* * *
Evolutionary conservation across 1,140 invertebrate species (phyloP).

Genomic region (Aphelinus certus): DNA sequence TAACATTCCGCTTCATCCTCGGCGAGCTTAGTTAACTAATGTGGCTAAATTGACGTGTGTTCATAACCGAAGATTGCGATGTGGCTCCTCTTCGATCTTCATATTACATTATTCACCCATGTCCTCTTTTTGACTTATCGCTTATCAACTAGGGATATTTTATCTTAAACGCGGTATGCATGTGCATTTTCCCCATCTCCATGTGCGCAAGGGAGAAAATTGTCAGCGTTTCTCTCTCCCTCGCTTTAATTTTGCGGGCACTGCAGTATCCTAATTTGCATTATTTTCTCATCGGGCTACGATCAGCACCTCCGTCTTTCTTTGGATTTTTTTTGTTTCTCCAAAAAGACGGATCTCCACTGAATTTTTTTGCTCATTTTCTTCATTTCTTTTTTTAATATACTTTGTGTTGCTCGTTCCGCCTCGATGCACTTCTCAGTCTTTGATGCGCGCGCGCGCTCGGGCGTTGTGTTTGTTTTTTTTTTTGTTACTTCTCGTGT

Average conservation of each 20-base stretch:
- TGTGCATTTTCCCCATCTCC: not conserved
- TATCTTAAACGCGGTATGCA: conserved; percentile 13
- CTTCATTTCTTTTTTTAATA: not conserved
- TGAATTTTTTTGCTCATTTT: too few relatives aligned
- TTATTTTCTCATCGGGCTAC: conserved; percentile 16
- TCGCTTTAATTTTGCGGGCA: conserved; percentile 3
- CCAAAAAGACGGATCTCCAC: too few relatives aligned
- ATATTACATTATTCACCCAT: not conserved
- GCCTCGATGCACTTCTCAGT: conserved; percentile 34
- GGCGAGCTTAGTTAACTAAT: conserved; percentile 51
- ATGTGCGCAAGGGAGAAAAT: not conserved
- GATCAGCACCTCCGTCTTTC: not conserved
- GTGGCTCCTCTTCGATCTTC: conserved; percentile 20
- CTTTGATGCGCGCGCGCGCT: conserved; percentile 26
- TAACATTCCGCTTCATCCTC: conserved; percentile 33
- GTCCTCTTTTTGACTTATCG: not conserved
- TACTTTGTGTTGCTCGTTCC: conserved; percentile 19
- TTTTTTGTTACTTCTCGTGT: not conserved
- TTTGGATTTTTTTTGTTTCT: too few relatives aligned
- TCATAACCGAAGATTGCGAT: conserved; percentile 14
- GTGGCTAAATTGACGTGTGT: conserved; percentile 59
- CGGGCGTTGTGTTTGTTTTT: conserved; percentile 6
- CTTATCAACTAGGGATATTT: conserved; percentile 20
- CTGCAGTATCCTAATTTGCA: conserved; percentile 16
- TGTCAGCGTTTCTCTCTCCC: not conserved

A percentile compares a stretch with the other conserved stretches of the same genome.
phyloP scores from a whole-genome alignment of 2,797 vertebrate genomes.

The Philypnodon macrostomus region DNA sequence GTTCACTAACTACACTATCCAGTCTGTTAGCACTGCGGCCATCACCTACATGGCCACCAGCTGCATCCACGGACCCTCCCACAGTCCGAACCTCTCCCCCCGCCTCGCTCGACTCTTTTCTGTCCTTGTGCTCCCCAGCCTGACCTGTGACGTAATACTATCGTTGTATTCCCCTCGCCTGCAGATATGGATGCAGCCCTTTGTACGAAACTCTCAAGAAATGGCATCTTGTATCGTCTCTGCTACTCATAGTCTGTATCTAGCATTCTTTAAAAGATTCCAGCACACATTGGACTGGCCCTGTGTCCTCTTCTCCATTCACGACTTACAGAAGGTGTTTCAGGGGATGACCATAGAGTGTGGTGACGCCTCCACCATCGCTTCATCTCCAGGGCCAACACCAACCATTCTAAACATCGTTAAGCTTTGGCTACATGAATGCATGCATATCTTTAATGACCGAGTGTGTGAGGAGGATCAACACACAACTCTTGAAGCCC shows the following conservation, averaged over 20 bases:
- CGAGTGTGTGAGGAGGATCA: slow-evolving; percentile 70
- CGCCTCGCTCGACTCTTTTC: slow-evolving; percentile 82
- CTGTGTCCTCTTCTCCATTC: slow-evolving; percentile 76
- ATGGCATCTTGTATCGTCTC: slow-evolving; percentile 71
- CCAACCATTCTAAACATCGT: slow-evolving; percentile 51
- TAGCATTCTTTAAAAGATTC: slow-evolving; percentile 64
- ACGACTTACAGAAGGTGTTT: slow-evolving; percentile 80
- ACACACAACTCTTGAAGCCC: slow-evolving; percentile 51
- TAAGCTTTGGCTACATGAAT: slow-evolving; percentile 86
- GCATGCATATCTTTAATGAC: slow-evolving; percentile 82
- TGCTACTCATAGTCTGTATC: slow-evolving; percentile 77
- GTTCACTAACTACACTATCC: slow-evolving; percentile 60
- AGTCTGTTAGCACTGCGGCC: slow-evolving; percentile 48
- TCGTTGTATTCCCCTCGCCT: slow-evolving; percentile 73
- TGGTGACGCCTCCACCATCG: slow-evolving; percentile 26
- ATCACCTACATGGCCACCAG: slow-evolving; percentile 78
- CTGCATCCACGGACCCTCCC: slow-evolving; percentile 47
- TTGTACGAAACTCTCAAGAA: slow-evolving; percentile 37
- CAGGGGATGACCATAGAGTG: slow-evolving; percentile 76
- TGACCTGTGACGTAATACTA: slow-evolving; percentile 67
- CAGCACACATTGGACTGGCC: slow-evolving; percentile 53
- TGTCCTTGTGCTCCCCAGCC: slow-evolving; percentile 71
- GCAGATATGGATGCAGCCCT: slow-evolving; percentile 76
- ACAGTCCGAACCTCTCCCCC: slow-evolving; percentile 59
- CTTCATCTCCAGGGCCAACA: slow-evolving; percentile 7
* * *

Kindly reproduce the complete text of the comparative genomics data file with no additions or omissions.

Evolutionary conservation across 1,140 invertebrate species (phyloP).

Genomic region (Aphelinus certus): DNA sequence TAACATTCCGCTTCATCCTCGGCGAGCTTAGTTAACTAATGTGGCTAAATTGACGTGTGTTCATAACCGAAGATTGCGATGTGGCTCCTCTTCGATCTTCATATTACATTATTCACCCATGTCCTCTTTTTGACTTATCGCTTATCAACTAGGGATATTTTATCTTAAACGCGGTATGCATGTGCATTTTCCCCATCTCCATGTGCGCAAGGGAGAAAATTGTCAGCGTTTCTCTCTCCCTCGCTTTAATTTTGCGGGCACTGCAGTATCCTAATTTGCATTATTTTCTCATCGGGCTACGATCAGCACCTCCGTCTTTCTTTGGATTTTTTTTGTTTCTCCAAAAAGACGGATCTCCACTGAATTTTTTTGCTCATTTTCTTCATTTCTTTTTTTAATATACTTTGTGTTGCTCGTTCCGCCTCGATGCACTTCTCAGTCTTTGATGCGCGCGCGCGCTCGGGCGTTGTGTTTGTTTTTTTTTTTGTTACTTCTCGTGT

Average conservation of each 20-base stretch:
- TGTGCATTTTCCCCATCTCC: not conserved
- TATCTTAAACGCGGTATGCA: conserved; percentile 13
- CTTCATTTCTTTTTTTAATA: not conserved
- TGAATTTTTTTGCTCATTTT: too few relatives aligned
- TTATTTTCTCATCGGGCTAC: conserved; percentile 16
- TCGCTTTAATTTTGCGGGCA: conserved; percentile 3
- CCAAAAAGACGGATCTCCAC: too few relatives aligned
- ATATTACATTATTCACCCAT: not conserved
- GCCTCGATGCACTTCTCAGT: conserved; percentile 34
- GGCGAGCTTAGTTAACTAAT: conserved; percentile 51
- ATGTGCGCAAGGGAGAAAAT: not conserved
- GATCAGCACCTCCGTCTTTC: not conserved
- GTGGCTCCTCTTCGATCTTC: conserved; percentile 20
- CTTTGATGCGCGCGCGCGCT: conserved; percentile 26
- TAACATTCCGCTTCATCCTC: conserved; percentile 33
- GTCCTCTTTTTGACTTATCG: not conserved
- TACTTTGTGTTGCTCGTTCC: conserved; percentile 19
- TTTTTTGTTACTTCTCGTGT: not conserved
- TTTGGATTTTTTTTGTTTCT: too few relatives aligned
- TCATAACCGAAGATTGCGAT: conserved; percentile 14
- GTGGCTAAATTGACGTGTGT: conserved; percentile 59
- CGGGCGTTGTGTTTGTTTTT: conserved; percentile 6
- CTTATCAACTAGGGATATTT: conserved; percentile 20
- CTGCAGTATCCTAATTTGCA: conserved; percentile 16
- TGTCAGCGTTTCTCTCTCCC: not conserved

A percentile compares a stretch with the other conserved stretches of the same genome.
phyloP scores from a whole-genome alignment of 2,797 vertebrate genomes.

The Philypnodon macrostomus region DNA sequence GTTCACTAACTACACTATCCAGTCTGTTAGCACTGCGGCCATCACCTACATGGCCACCAGCTGCATCCACGGACCCTCCCACAGTCCGAACCTCTCCCCCCGCCTCGCTCGACTCTTTTCTGTCCTTGTGCTCCCCAGCCTGACCTGTGACGTAATACTATCGTTGTATTCCCCTCGCCTGCAGATATGGATGCAGCCCTTTGTACGAAACTCTCAAGAAATGGCATCTTGTATCGTCTCTGCTACTCATAGTCTGTATCTAGCATTCTTTAAAAGATTCCAGCACACATTGGACTGGCCCTGTGTCCTCTTCTCCATTCACGACTTACAGAAGGTGTTTCAGGGGATGACCATAGAGTGTGGTGACGCCTCCACCATCGCTTCATCTCCAGGGCCAACACCAACCATTCTAAACATCGTTAAGCTTTGGCTACATGAATGCATGCATATCTTTAATGACCGAGTGTGTGAGGAGGATCAACACACAACTCTTGAAGCCC shows the following conservation, averaged over 20 bases:
- CGAGTGTGTGAGGAGGATCA: slow-evolving; percentile 70
- CGCCTCGCTCGACTCTTTTC: slow-evolving; percentile 82
- CTGTGTCCTCTTCTCCATTC: slow-evolving; percentile 76
- ATGGCATCTTGTATCGTCTC: slow-evolving; percentile 71
- CCAACCATTCTAAACATCGT: slow-evolving; percentile 51
- TAGCATTCTTTAAAAGATTC: slow-evolving; percentile 64
- ACGACTTACAGAAGGTGTTT: slow-evolving; percentile 80
- ACACACAACTCTTGAAGCCC: slow-evolving; percentile 51
- TAAGCTTTGGCTACATGAAT: slow-evolving; percentile 86
- GCATGCATATCTTTAATGAC: slow-evolving; percentile 82
- TGCTACTCATAGTCTGTATC: slow-evolving; percentile 77
- GTTCACTAACTACACTATCC: slow-evolving; percentile 60
- AGTCTGTTAGCACTGCGGCC: slow-evolving; percentile 48
- TCGTTGTATTCCCCTCGCCT: slow-evolving; percentile 73
- TGGTGACGCCTCCACCATCG: slow-evolving; percentile 26
- ATCACCTACATGGCCACCAG: slow-evolving; percentile 78
- CTGCATCCACGGACCCTCCC: slow-evolving; percentile 47
- TTGTACGAAACTCTCAAGAA: slow-evolving; percentile 37
- CAGGGGATGACCATAGAGTG: slow-evolving; percentile 76
- TGACCTGTGACGTAATACTA: slow-evolving; percentile 67
- CAGCACACATTGGACTGGCC: slow-evolving; percentile 53
- TGTCCTTGTGCTCCCCAGCC: slow-evolving; percentile 71
- GCAGATATGGATGCAGCCCT: slow-evolving; percentile 76
- ACAGTCCGAACCTCTCCCCC: slow-evolving; percentile 59
- CTTCATCTCCAGGGCCAACA: slow-evolving; percentile 7